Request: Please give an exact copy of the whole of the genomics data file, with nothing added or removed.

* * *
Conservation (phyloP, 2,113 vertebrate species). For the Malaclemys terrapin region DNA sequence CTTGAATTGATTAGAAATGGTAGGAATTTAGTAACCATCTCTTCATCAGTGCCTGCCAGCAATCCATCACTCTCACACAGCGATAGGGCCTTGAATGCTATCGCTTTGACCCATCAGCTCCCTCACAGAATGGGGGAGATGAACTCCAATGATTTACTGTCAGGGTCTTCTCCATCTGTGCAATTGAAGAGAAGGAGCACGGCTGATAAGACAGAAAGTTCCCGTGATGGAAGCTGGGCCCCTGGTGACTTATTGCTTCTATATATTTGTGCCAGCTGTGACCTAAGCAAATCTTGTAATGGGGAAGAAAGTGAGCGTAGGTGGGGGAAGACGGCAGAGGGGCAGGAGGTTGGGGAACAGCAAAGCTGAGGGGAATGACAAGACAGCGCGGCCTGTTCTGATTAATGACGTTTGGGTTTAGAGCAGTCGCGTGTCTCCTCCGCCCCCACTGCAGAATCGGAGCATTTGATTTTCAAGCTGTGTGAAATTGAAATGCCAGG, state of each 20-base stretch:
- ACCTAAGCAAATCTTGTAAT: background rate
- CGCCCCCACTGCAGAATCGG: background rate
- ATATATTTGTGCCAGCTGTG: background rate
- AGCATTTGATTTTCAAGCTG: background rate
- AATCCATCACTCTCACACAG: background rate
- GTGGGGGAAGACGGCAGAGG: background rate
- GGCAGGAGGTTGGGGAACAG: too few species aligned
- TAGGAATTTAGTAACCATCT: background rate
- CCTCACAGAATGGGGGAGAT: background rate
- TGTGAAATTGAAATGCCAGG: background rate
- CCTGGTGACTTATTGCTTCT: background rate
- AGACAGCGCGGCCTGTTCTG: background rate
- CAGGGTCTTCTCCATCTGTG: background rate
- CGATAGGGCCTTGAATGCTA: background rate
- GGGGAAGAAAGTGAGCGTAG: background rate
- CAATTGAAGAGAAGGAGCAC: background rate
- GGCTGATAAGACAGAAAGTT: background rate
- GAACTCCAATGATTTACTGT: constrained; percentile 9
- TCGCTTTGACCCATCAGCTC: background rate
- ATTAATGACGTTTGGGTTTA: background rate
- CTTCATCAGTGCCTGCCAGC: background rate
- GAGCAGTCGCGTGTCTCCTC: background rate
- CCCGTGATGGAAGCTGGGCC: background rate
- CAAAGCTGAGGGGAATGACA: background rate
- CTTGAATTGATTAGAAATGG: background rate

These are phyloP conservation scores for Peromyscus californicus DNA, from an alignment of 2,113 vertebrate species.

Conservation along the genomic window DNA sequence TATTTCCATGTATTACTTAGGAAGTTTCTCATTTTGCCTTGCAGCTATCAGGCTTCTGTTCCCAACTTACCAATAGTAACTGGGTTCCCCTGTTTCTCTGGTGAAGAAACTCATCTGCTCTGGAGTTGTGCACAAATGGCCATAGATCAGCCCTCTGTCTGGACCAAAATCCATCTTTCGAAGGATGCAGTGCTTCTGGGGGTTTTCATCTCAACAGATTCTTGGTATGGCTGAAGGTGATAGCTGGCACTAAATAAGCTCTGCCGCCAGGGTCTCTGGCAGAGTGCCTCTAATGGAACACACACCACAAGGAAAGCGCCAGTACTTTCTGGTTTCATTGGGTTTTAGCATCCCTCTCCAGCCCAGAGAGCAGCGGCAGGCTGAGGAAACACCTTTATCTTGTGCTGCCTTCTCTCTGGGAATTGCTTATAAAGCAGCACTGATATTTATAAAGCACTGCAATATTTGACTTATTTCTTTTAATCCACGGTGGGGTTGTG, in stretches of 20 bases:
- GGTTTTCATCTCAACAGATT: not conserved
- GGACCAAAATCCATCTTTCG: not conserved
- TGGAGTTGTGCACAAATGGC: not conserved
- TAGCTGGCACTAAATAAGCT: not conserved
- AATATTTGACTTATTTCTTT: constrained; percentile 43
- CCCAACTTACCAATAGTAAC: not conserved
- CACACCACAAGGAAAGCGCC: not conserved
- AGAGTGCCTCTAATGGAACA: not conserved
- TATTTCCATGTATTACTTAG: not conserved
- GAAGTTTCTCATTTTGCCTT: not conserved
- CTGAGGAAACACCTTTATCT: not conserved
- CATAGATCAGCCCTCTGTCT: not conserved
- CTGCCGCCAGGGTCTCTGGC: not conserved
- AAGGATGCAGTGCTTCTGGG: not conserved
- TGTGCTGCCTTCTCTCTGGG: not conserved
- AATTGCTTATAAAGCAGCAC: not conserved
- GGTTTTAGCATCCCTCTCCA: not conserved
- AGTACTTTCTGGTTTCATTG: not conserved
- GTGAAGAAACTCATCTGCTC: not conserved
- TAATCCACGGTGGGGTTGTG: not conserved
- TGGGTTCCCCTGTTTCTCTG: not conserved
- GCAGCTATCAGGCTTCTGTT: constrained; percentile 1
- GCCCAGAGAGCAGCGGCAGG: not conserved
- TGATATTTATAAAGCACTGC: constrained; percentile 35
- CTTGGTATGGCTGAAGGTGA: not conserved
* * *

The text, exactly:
Conservation (phyloP, 2,113 vertebrate species). For the Malaclemys terrapin region DNA sequence CTTGAATTGATTAGAAATGGTAGGAATTTAGTAACCATCTCTTCATCAGTGCCTGCCAGCAATCCATCACTCTCACACAGCGATAGGGCCTTGAATGCTATCGCTTTGACCCATCAGCTCCCTCACAGAATGGGGGAGATGAACTCCAATGATTTACTGTCAGGGTCTTCTCCATCTGTGCAATTGAAGAGAAGGAGCACGGCTGATAAGACAGAAAGTTCCCGTGATGGAAGCTGGGCCCCTGGTGACTTATTGCTTCTATATATTTGTGCCAGCTGTGACCTAAGCAAATCTTGTAATGGGGAAGAAAGTGAGCGTAGGTGGGGGAAGACGGCAGAGGGGCAGGAGGTTGGGGAACAGCAAAGCTGAGGGGAATGACAAGACAGCGCGGCCTGTTCTGATTAATGACGTTTGGGTTTAGAGCAGTCGCGTGTCTCCTCCGCCCCCACTGCAGAATCGGAGCATTTGATTTTCAAGCTGTGTGAAATTGAAATGCCAGG, state of each 20-base stretch:
- ACCTAAGCAAATCTTGTAAT: background rate
- CGCCCCCACTGCAGAATCGG: background rate
- ATATATTTGTGCCAGCTGTG: background rate
- AGCATTTGATTTTCAAGCTG: background rate
- AATCCATCACTCTCACACAG: background rate
- GTGGGGGAAGACGGCAGAGG: background rate
- GGCAGGAGGTTGGGGAACAG: too few species aligned
- TAGGAATTTAGTAACCATCT: background rate
- CCTCACAGAATGGGGGAGAT: background rate
- TGTGAAATTGAAATGCCAGG: background rate
- CCTGGTGACTTATTGCTTCT: background rate
- AGACAGCGCGGCCTGTTCTG: background rate
- CAGGGTCTTCTCCATCTGTG: background rate
- CGATAGGGCCTTGAATGCTA: background rate
- GGGGAAGAAAGTGAGCGTAG: background rate
- CAATTGAAGAGAAGGAGCAC: background rate
- GGCTGATAAGACAGAAAGTT: background rate
- GAACTCCAATGATTTACTGT: constrained; percentile 9
- TCGCTTTGACCCATCAGCTC: background rate
- ATTAATGACGTTTGGGTTTA: background rate
- CTTCATCAGTGCCTGCCAGC: background rate
- GAGCAGTCGCGTGTCTCCTC: background rate
- CCCGTGATGGAAGCTGGGCC: background rate
- CAAAGCTGAGGGGAATGACA: background rate
- CTTGAATTGATTAGAAATGG: background rate

These are phyloP conservation scores for Peromyscus californicus DNA, from an alignment of 2,113 vertebrate species.

Conservation along the genomic window DNA sequence TATTTCCATGTATTACTTAGGAAGTTTCTCATTTTGCCTTGCAGCTATCAGGCTTCTGTTCCCAACTTACCAATAGTAACTGGGTTCCCCTGTTTCTCTGGTGAAGAAACTCATCTGCTCTGGAGTTGTGCACAAATGGCCATAGATCAGCCCTCTGTCTGGACCAAAATCCATCTTTCGAAGGATGCAGTGCTTCTGGGGGTTTTCATCTCAACAGATTCTTGGTATGGCTGAAGGTGATAGCTGGCACTAAATAAGCTCTGCCGCCAGGGTCTCTGGCAGAGTGCCTCTAATGGAACACACACCACAAGGAAAGCGCCAGTACTTTCTGGTTTCATTGGGTTTTAGCATCCCTCTCCAGCCCAGAGAGCAGCGGCAGGCTGAGGAAACACCTTTATCTTGTGCTGCCTTCTCTCTGGGAATTGCTTATAAAGCAGCACTGATATTTATAAAGCACTGCAATATTTGACTTATTTCTTTTAATCCACGGTGGGGTTGTG, in stretches of 20 bases:
- GGTTTTCATCTCAACAGATT: not conserved
- GGACCAAAATCCATCTTTCG: not conserved
- TGGAGTTGTGCACAAATGGC: not conserved
- TAGCTGGCACTAAATAAGCT: not conserved
- AATATTTGACTTATTTCTTT: constrained; percentile 43
- CCCAACTTACCAATAGTAAC: not conserved
- CACACCACAAGGAAAGCGCC: not conserved
- AGAGTGCCTCTAATGGAACA: not conserved
- TATTTCCATGTATTACTTAG: not conserved
- GAAGTTTCTCATTTTGCCTT: not conserved
- CTGAGGAAACACCTTTATCT: not conserved
- CATAGATCAGCCCTCTGTCT: not conserved
- CTGCCGCCAGGGTCTCTGGC: not conserved
- AAGGATGCAGTGCTTCTGGG: not conserved
- TGTGCTGCCTTCTCTCTGGG: not conserved
- AATTGCTTATAAAGCAGCAC: not conserved
- GGTTTTAGCATCCCTCTCCA: not conserved
- AGTACTTTCTGGTTTCATTG: not conserved
- GTGAAGAAACTCATCTGCTC: not conserved
- TAATCCACGGTGGGGTTGTG: not conserved
- TGGGTTCCCCTGTTTCTCTG: not conserved
- GCAGCTATCAGGCTTCTGTT: constrained; percentile 1
- GCCCAGAGAGCAGCGGCAGG: not conserved
- TGATATTTATAAAGCACTGC: constrained; percentile 35
- CTTGGTATGGCTGAAGGTGA: not conserved